It would be a huge shame to see either of these policies ditched, being the closest the government has come to addressing the causes of the housing crisis.
Investing in property is the most lucrative way to make money but it has damaged the rest of the economy by pushing up prices, making it harder for ordinary people to buy their own home, making it harder for people to save, encouraging the treatment of houses as commodities instead of homes, and starving the wider economy of capital, which could go into what Theresa May describes as “productive investments” – including new housing supply.
An extra upfront cost of buying a house that you don’t need to live in, and extra costs associated with taking on too much debt to invest in property – which the government’s policies impose – are both reasonable steps to take to create a fairer housing market.
We don’t blame landlords for investing in property – they made a rational investment decision. The trouble is, when presented with a housing crisis, the tax system gave them an incentive to exploit it rather than help fix it. The stamp duty surcharge and reduced mortgage interest tax relief help make the decision to invest in existing properties a little less rational.
Naturally, with any challenge to the status quo, people with vested interests will resist it. And if there is upheaval in reaching a new equilibrium, then it’s the government’s job to mitigate that.
There doesn’t seem to be much upheaval so far. The government is sensibly phasing out the tax relief over five years, for a start. But it won’t affect that many landlords: only a third of private rented properties are mortgaged, while many of them will be held by companies or individual landlords in the basic tax band. Rents are already as high as they will go – if affected landlords try to raise rents in response, then tenants could find that unaffected landlords offer them a better deal.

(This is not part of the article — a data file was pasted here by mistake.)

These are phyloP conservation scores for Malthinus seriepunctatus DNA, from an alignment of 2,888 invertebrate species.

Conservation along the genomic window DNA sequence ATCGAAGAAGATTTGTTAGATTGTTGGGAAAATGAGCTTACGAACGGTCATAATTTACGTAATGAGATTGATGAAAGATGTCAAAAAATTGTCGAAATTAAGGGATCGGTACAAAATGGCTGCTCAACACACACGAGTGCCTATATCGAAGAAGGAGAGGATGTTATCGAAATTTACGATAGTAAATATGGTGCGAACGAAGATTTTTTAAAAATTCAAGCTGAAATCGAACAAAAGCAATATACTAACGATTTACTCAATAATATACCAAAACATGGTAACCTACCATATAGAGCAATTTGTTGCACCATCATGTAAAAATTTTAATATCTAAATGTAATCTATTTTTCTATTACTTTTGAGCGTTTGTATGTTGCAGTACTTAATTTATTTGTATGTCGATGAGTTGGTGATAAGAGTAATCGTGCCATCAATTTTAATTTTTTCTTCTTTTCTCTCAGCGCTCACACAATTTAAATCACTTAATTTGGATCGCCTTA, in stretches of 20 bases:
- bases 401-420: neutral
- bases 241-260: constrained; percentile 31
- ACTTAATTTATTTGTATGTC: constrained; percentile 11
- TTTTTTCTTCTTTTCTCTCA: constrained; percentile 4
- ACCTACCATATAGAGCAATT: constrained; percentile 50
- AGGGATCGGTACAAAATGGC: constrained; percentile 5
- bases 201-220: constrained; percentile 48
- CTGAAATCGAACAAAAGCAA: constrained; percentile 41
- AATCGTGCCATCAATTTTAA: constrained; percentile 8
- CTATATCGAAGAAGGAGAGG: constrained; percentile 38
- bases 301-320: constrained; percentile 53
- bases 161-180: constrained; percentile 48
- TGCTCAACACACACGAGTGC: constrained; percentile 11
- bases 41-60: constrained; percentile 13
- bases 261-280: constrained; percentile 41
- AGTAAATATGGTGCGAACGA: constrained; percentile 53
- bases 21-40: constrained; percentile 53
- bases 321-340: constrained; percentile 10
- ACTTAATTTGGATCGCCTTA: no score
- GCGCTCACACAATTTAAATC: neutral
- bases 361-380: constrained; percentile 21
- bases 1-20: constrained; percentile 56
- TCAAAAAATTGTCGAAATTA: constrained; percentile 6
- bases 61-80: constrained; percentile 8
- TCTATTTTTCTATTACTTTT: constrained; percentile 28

Indeed, predictions of The Death of Buy-to-Let seem wide of the mark. In the 12 months since George Osborne announced the policy, buy-to-let investment has actually gone up! Between August 2014 and July 2015, 108,400 buy-to-let purchases were made with mortgages. Between August 2015 and July 2016, that number was 123,300 – an increase of 14%.
It’s a slightly different story with the stamp duty surcharge: many landlords brought forward their purchases to the first quarter of 2016 in order to avoid paying the extra 3%, and in the following quarter there was an inevitable dip. It’s too early to say if activity will return to previous levels, but stamp duty paid on additional properties was worth £424m in the second quarter of 2016, with total receipts rising by 13%, which indicates that the policy is bringing in cash to the Exchequer.
That cash should really be used to address other problems within the housing market. If demand from landlords falls, then house prices will fall far enough to allow first-time buyers to buy homes on the market. One more first-time buyer means one fewer household demanding a private rented property, so that means the policy will have no net impact on the supply of rented housing.
That still leaves a massive shortage of homes, and millions of private renters who are still a long way from home ownership. The government needs to give them greater stability in their homes through protection from eviction and rent increases. And, as we and landlord groups both agree on, the government needs to build more homes, especially socially rented housing. Whether or not the government reduces property speculation, they now have a new source of revenue to invest.